Views From the Barber Shop : The Black Man’s Lesson
Recently I watched the movie; The Barber Shop; the last cut, and here is my view of the movie in the context of racism and inequality in relation to the black man or black people of America
Although the film did not really touch on the issue of Racism directly, rather it focused on other major themes that were quite as popular of which I would state herein
First of all, I must admit that everybody did a pretty god job in interpreting their character and presenting their arguments and counter arguments in the movie. I was surprised by Onika’s performance especially.
Like I said earlier, the film touched on other various controversial and popular themes in our world. Themes like feminism, street violence or gangsterism (which was the main theme of the movie), peer group influence among youths.
Also another “background theme” in the movie, I would love to add is the issue of how the world has changed through social media culture.
By social media culture, I do not refer to only Facebook, and other social media platforms. By this, I also mean the character, behaviour and attitude of young ones( that’s almost derogatory) or teenagers towards certain things, values, systems and institutions that were considered “respectable” in the days before the millennium or the advent of social media.
For instance, it is considered a disrespectful thing to talk back to adults especially older people. You will surely be gifted with thrashing ( even whites used to do it). Like one of the actors in the movie said; Thrashing was like a meal, and I was well fed”. Am not supporting child abuse, but am using this as a standpoint to point out the fact that, the scale of what is right and wrong is gradually dying a slow death with social media age.
Away from that, the issue I would like to deal with in this article in relation to the movie is the political substance of the movie which encompasses the racism and inequality theme
Although the analysis made by the actors was from a layman point of view / common man, which in my opinion was the perfect political standpoint for the film as the analysis and arguments were clear and original, so you could relate to the complicated issues discussed in your own simple way. The film gained the attribute of “thought provoking” with its political substance.
So in the dealing with the political substance of this movie, I would analyse the issues based on each scene that reflected it.
The first scene where politics was discussed was the scene were the “Indian immigrant” who was also a worker in the barber’s shop brought up the notion of black people’s need to be self-reliant given the equal opportunity present in America and stop blaming anybody for their misfortune or deprivation( As the argument the Indian brought up was a result of the comment by the oldest member in the shop stating the only “thing government could give you was syphilis” ( this implies government does not have anything good to offer except problems).
This scene was one of my favourite scenes as the political substance of the film was at its peak here, with the thought-provoking arguments and counter arguments expressed by the actors in the scene.
Then this guy who played the seemingly normal and the intellectual dude who was rather close to the Indian and was the only one who got a girl in the end, countered with the rational point of blacks having to suffer a setback in History in form of slavery so as a result it is still a lit bit hard for some Americans to come to terms in living along side former slaves or giving them the “equal opportunity” the Indian proposed and as Eve put it simply to the Indian “ Blacks were imports, you were immigrants” there is a huge difference.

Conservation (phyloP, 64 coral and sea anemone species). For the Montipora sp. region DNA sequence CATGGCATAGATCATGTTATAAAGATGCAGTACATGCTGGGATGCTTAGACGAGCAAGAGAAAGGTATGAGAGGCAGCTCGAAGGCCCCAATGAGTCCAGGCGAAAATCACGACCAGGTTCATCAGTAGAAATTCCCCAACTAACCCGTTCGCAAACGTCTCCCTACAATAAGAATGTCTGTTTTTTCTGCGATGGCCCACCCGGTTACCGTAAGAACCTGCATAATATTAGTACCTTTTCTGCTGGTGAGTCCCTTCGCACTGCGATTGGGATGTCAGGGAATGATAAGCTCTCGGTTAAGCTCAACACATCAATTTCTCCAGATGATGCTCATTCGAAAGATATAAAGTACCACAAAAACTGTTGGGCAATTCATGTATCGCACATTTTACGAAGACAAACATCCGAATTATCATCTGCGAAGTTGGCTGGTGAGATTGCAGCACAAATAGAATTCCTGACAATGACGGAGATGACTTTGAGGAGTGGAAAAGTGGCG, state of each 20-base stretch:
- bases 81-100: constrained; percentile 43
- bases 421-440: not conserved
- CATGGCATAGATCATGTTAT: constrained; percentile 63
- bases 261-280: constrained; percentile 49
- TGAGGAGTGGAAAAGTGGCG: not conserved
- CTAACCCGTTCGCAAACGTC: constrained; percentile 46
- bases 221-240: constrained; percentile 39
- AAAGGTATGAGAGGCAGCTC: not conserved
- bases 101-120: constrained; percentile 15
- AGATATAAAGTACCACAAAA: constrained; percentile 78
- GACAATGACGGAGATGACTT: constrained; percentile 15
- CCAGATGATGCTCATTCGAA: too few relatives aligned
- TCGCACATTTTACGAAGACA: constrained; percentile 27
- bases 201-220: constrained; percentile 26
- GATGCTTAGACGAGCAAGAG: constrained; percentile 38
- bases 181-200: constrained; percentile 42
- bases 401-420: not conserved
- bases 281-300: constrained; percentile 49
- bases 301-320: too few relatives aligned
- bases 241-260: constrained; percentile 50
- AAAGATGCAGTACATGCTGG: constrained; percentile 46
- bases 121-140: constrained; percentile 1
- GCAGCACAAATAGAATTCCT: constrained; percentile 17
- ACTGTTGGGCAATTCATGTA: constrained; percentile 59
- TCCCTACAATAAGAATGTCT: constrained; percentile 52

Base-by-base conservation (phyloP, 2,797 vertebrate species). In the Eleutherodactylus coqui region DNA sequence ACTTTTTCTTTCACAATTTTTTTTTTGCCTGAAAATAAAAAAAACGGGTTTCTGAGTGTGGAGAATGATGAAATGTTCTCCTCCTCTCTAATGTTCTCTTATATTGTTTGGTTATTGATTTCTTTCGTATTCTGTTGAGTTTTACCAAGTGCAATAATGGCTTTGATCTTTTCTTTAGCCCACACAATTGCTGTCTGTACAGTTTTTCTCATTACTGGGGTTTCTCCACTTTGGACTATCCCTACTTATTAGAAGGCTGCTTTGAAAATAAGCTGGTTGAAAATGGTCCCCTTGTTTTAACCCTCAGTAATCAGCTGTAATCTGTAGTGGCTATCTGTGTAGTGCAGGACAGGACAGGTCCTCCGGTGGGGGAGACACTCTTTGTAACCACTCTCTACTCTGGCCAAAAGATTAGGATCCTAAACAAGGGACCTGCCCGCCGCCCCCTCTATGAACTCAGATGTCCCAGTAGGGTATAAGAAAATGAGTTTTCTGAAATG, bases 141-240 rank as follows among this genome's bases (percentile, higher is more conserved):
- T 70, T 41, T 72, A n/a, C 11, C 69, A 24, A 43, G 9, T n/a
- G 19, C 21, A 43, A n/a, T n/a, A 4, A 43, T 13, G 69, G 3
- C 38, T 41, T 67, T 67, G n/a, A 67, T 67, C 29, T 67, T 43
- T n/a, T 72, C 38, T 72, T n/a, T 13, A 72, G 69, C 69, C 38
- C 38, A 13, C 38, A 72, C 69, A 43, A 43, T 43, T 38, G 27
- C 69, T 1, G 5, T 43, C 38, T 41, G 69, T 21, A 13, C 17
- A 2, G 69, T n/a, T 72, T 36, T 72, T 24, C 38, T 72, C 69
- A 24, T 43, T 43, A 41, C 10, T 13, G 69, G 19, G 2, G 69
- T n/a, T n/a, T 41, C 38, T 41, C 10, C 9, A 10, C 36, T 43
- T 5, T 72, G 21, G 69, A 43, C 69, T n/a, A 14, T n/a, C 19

Blacks were imports from Africa forced into America against their will, while immigrants, on the other hand, wanted to come to America of their own free will.
In essence, while the immigrants saw America has the promised land, imports saw it as “ camp” they would never leave
The Indian still countered the point with the story of how is father got to America with nothing and achieved the American dream but this point did not move his opposition. Stalemate.
However, the blacks almost emerged the winner in the argument when one of them pointed out the real life killings that happened in the country last year, some of which was broadcasted live to the world.
In 2016, African Americans watched Live as their fellow men were killed by compatriots and fellow countrymen and there was nothing they could do about it.
However, the scene ended when the originator of the debate concluded the discussion with the point that “there has never been a better time of being black in the country than now” and frankly, it is true.
So the discussion was a stalemate but with winning points.
The political substance of that film was, using the millennial slang “ lit” in that scene and they addressed one of the major issues that have ravaged America since 1776.
America is although considered the land of freedom or the freedom country, but that, in my opinion, is a white concept as blacks still face intimidation, inequality and other racist elements in their daily lives.
The black man is free but in many places and states in the United States of America in fear, where then is the freedom? Is freedom of same-sex marriage considered as freedom? Is Transgenderism considered freedom?
How can all these, which in my opinion is irrelevant privilege be considered freedom if compared with the weight of racism and privacy situation in the country considered as a free nation?
Blacks have a certain consciousness about the colour of a white person or anybody similar to white, as it was shown in the film when the Indian asked permission before he could say “Negro” while the blacks were free to say it.